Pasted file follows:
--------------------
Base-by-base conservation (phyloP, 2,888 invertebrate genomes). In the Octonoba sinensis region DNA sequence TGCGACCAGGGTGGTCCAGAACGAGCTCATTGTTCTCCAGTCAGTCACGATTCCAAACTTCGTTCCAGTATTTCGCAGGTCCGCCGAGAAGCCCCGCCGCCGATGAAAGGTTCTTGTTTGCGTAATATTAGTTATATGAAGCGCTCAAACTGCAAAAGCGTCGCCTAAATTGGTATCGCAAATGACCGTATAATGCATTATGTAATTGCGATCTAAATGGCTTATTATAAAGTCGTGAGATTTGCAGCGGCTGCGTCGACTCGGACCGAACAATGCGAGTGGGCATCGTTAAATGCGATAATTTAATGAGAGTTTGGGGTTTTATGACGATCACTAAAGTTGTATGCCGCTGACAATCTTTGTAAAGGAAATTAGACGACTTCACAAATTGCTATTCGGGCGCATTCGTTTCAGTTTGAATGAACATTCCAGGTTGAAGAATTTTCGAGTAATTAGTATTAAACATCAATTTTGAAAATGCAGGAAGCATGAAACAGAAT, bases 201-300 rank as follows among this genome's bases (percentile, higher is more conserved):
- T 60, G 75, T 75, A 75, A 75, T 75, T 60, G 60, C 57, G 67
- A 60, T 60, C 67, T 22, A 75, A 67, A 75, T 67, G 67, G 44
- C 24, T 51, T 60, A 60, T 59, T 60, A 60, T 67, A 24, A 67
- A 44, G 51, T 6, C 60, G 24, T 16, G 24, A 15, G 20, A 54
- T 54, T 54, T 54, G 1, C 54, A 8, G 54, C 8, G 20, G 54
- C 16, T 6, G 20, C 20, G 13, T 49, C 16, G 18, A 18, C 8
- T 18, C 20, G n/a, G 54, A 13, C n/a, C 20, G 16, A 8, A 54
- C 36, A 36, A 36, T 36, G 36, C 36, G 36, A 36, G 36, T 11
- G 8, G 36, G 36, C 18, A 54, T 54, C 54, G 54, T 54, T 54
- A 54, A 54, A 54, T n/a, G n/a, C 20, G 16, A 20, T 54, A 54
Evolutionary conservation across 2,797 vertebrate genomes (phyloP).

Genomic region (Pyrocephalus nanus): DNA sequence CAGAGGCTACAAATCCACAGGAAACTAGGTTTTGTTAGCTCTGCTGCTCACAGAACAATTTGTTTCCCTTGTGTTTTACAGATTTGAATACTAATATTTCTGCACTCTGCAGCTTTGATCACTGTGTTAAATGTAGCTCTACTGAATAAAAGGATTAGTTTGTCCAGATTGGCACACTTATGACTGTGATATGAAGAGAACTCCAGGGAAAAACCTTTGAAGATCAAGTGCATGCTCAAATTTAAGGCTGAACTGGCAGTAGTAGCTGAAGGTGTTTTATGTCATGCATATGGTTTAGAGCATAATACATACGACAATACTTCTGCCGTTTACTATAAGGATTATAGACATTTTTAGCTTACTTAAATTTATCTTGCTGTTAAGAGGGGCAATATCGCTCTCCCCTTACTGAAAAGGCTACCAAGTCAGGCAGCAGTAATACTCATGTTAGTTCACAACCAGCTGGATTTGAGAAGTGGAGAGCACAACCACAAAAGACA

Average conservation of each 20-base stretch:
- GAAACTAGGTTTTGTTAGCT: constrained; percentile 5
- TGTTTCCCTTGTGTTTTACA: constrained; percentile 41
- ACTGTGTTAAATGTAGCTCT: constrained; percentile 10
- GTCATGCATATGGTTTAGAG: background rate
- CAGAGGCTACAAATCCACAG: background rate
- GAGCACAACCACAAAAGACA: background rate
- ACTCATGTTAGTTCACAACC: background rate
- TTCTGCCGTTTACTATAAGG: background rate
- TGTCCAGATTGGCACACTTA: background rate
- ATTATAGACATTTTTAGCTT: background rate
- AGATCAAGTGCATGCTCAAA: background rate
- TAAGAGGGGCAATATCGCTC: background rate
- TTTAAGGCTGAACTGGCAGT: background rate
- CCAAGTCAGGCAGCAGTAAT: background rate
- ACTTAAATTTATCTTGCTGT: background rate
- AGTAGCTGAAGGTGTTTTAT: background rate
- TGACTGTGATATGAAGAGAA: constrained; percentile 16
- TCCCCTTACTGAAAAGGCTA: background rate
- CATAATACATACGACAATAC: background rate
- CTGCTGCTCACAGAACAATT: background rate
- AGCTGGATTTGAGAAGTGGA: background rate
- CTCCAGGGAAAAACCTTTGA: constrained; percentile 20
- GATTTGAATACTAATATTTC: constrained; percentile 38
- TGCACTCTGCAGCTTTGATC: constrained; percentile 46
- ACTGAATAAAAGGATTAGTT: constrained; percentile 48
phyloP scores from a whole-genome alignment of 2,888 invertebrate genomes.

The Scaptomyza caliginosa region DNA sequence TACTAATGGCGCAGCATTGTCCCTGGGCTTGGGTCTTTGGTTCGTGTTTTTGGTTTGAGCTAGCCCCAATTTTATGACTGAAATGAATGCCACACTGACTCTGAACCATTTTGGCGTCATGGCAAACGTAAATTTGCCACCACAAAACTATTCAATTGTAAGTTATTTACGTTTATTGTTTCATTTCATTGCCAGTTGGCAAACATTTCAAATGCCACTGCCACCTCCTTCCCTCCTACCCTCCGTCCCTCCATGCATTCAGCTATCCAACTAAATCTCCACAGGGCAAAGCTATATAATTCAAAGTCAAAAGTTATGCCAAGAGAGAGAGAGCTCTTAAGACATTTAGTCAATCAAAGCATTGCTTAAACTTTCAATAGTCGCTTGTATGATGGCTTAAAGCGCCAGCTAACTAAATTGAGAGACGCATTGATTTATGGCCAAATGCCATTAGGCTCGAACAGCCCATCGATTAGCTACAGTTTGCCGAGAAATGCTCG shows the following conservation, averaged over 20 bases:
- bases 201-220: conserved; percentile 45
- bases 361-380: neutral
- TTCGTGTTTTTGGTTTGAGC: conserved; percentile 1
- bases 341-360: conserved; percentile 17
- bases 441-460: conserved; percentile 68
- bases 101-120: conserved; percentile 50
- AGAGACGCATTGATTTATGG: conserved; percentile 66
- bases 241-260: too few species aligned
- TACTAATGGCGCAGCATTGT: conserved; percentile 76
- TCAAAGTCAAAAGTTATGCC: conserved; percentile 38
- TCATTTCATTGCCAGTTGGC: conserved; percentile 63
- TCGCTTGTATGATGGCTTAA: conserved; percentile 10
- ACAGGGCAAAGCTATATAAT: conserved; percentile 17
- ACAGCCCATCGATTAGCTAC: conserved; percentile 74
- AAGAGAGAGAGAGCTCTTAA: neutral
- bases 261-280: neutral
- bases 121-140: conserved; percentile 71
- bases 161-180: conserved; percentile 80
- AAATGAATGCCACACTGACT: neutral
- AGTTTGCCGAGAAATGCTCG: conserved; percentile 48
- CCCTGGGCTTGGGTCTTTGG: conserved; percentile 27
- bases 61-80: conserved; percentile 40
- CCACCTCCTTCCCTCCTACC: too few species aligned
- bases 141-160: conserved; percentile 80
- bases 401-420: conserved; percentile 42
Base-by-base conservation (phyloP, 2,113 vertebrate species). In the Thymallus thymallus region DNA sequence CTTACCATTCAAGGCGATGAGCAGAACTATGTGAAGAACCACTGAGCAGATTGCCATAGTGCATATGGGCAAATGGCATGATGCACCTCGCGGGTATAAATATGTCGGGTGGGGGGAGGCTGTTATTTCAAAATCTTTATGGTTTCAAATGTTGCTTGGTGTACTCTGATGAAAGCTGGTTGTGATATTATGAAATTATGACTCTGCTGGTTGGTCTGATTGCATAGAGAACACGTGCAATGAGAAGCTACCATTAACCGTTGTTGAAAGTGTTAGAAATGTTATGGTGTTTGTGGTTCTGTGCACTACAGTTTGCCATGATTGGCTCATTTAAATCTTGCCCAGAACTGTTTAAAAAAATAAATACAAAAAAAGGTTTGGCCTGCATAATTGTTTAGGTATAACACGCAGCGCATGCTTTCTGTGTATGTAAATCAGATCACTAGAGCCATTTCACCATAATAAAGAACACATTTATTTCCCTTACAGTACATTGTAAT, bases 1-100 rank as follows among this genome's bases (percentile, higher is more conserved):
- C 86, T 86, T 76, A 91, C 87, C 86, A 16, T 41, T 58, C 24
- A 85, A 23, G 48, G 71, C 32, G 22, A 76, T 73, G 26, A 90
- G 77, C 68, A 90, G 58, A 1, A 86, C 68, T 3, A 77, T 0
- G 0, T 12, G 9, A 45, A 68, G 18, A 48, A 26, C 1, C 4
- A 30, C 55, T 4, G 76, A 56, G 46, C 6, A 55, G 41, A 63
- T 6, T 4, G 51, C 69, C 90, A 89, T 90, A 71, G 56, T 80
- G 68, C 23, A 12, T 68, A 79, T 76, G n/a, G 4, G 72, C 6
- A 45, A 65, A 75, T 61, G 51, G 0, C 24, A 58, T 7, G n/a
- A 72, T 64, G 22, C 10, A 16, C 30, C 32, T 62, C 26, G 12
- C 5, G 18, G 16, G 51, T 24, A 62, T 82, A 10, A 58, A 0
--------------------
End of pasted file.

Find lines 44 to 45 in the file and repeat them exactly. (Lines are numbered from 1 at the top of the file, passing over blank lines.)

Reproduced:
- TTCGTGTTTTTGGTTTGAGC: conserved; percentile 1
- bases 341-360: conserved; percentile 17